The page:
Bladder Cancer

Definition of bladder cancer:
Cancer that forms in tissues of the bladder (the organ that stores urine). Most bladder cancers are transitional cell carcinomas (cancer that begins in cells that normally make up the inner lining of the bladder). Other types include squamous cell carcinoma (cancer that begins in thin, flat cells) and adenocarcinoma (cancer that begins in cells that make and release mucus and other fluids). The cells that form squamous cell carcinoma and adenocarcinoma develop in the inner lining of the bladder as a result of chronic irritation and inflammation.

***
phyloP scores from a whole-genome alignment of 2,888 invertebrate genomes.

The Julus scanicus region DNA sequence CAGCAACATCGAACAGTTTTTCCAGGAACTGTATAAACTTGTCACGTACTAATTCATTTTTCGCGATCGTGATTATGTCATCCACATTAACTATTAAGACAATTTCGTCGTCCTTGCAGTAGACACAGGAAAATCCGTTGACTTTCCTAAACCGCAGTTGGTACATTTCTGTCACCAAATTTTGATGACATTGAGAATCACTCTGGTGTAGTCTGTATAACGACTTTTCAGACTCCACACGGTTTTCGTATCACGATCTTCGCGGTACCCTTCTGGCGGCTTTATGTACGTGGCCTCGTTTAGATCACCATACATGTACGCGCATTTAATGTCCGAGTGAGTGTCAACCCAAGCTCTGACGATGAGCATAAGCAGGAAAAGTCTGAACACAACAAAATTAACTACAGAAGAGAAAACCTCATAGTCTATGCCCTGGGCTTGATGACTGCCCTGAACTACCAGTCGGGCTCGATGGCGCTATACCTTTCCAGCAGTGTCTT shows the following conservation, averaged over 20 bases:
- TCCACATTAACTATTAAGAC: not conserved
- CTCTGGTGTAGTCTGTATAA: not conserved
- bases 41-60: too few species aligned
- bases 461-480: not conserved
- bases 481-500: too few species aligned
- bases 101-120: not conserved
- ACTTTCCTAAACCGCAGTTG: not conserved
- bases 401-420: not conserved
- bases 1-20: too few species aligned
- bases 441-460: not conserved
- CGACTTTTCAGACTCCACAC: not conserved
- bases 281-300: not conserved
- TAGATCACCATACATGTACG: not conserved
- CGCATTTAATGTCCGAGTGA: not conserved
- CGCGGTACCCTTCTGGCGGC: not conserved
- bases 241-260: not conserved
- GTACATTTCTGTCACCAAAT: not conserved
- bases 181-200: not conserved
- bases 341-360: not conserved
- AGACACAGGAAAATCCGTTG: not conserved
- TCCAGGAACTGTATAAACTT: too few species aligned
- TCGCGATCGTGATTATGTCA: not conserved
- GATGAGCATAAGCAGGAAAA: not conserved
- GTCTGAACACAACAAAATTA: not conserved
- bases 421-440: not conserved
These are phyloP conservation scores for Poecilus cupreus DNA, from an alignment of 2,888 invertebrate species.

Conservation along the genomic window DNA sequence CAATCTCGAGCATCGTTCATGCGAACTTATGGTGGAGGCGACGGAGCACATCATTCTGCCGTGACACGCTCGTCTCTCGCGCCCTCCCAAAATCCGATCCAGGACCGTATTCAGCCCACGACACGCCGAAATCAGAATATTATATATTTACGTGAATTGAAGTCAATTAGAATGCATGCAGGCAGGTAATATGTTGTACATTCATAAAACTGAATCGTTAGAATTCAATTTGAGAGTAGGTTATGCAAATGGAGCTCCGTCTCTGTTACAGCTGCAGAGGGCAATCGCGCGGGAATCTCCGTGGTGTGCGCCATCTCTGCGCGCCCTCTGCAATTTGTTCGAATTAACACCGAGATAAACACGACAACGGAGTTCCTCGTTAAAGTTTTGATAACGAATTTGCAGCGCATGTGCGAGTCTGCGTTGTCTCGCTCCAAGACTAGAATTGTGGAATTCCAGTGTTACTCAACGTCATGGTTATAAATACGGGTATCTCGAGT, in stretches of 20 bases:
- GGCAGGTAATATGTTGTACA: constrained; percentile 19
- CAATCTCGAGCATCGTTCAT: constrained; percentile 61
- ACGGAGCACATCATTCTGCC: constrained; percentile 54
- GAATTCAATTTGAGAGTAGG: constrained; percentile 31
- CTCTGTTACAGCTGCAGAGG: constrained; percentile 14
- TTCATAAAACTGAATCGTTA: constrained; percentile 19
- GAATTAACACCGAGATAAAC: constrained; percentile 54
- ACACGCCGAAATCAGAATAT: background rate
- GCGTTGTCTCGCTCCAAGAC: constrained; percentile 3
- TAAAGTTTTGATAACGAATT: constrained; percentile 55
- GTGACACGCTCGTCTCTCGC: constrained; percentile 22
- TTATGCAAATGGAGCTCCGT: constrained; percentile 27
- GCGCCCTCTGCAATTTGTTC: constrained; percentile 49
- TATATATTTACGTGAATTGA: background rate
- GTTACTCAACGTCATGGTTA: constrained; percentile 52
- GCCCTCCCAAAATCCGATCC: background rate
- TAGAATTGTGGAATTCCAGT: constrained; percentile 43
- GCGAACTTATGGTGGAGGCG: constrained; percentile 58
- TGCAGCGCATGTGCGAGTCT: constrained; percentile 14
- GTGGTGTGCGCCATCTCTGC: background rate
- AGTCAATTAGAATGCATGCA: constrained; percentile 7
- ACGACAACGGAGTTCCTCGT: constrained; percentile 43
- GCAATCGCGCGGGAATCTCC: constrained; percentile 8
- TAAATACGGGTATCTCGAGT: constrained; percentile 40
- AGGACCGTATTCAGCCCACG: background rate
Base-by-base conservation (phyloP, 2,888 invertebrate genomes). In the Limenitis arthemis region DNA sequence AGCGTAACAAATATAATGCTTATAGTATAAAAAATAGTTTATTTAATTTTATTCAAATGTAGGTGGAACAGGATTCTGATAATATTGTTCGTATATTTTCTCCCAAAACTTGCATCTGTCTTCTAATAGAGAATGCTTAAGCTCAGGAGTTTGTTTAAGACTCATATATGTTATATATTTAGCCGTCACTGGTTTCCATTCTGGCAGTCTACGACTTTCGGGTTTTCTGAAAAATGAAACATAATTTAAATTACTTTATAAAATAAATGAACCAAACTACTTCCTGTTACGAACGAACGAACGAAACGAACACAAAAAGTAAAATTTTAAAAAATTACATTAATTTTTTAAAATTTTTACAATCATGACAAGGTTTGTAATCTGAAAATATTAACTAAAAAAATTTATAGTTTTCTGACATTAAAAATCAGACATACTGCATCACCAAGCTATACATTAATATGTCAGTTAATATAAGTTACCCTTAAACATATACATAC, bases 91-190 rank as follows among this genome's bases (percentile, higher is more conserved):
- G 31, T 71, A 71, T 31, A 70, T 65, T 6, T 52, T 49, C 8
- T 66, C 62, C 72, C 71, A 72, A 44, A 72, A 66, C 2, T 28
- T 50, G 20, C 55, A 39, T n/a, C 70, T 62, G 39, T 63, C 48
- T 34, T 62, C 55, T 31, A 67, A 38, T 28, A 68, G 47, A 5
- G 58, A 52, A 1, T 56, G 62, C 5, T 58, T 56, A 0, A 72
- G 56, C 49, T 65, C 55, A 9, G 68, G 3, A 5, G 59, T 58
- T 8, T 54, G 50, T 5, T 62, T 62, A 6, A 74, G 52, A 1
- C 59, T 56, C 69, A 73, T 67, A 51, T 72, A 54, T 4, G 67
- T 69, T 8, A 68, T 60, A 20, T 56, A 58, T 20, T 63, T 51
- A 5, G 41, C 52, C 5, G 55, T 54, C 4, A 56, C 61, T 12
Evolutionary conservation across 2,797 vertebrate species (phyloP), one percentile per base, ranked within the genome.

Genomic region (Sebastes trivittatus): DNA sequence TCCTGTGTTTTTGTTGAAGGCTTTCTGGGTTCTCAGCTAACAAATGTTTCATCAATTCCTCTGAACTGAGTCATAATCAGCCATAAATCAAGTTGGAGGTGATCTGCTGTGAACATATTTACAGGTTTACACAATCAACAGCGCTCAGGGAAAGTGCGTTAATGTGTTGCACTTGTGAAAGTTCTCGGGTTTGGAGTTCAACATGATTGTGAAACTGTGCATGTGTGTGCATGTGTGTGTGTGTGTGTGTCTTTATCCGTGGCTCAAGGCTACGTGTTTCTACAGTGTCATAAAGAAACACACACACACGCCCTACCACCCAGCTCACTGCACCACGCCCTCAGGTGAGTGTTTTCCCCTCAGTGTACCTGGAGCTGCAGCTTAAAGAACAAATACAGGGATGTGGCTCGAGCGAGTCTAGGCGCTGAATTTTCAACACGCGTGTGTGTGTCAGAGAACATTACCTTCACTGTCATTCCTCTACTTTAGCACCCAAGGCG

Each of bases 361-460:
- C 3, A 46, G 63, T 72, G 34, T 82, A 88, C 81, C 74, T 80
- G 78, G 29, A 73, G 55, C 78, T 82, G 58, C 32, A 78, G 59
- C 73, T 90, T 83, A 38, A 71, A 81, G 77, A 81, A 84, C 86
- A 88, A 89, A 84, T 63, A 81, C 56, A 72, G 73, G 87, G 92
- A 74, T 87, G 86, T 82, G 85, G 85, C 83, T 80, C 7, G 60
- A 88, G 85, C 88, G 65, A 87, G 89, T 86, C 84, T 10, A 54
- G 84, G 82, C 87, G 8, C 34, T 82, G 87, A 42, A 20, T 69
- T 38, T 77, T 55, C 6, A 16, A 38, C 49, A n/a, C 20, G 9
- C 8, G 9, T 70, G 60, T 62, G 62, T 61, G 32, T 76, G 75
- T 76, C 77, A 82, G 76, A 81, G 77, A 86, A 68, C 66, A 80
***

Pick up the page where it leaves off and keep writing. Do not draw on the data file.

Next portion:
Estimated new cases and deaths from bladder cancer in the United States in 2009:

New cases: 70,980
Deaths: 14,330


This National Cancer Institute (NCI) booklet (NIH Publication No. 01-1559) has important information about cancer* of the bladder. Each year in the United States, bladder cancer is diagnosed in 38,000 men and 15,000 women. This is the fourth most common type of cancer in men and the eighth most common in women.

This booklet discusses possible causes, symptoms, diagnosis, treatment, and rehabilitation. It also has information to help patients cope with bladder cancer.

Research is increasing what we know about bladder cancer. Scientists are learning more about its causes. They are exploring new ways to prevent, detect, diagnose, and treat this disease. Because of research, people with bladder cancer have an improved quality of life and less chance of dying from this disease.

Pre<< >> Next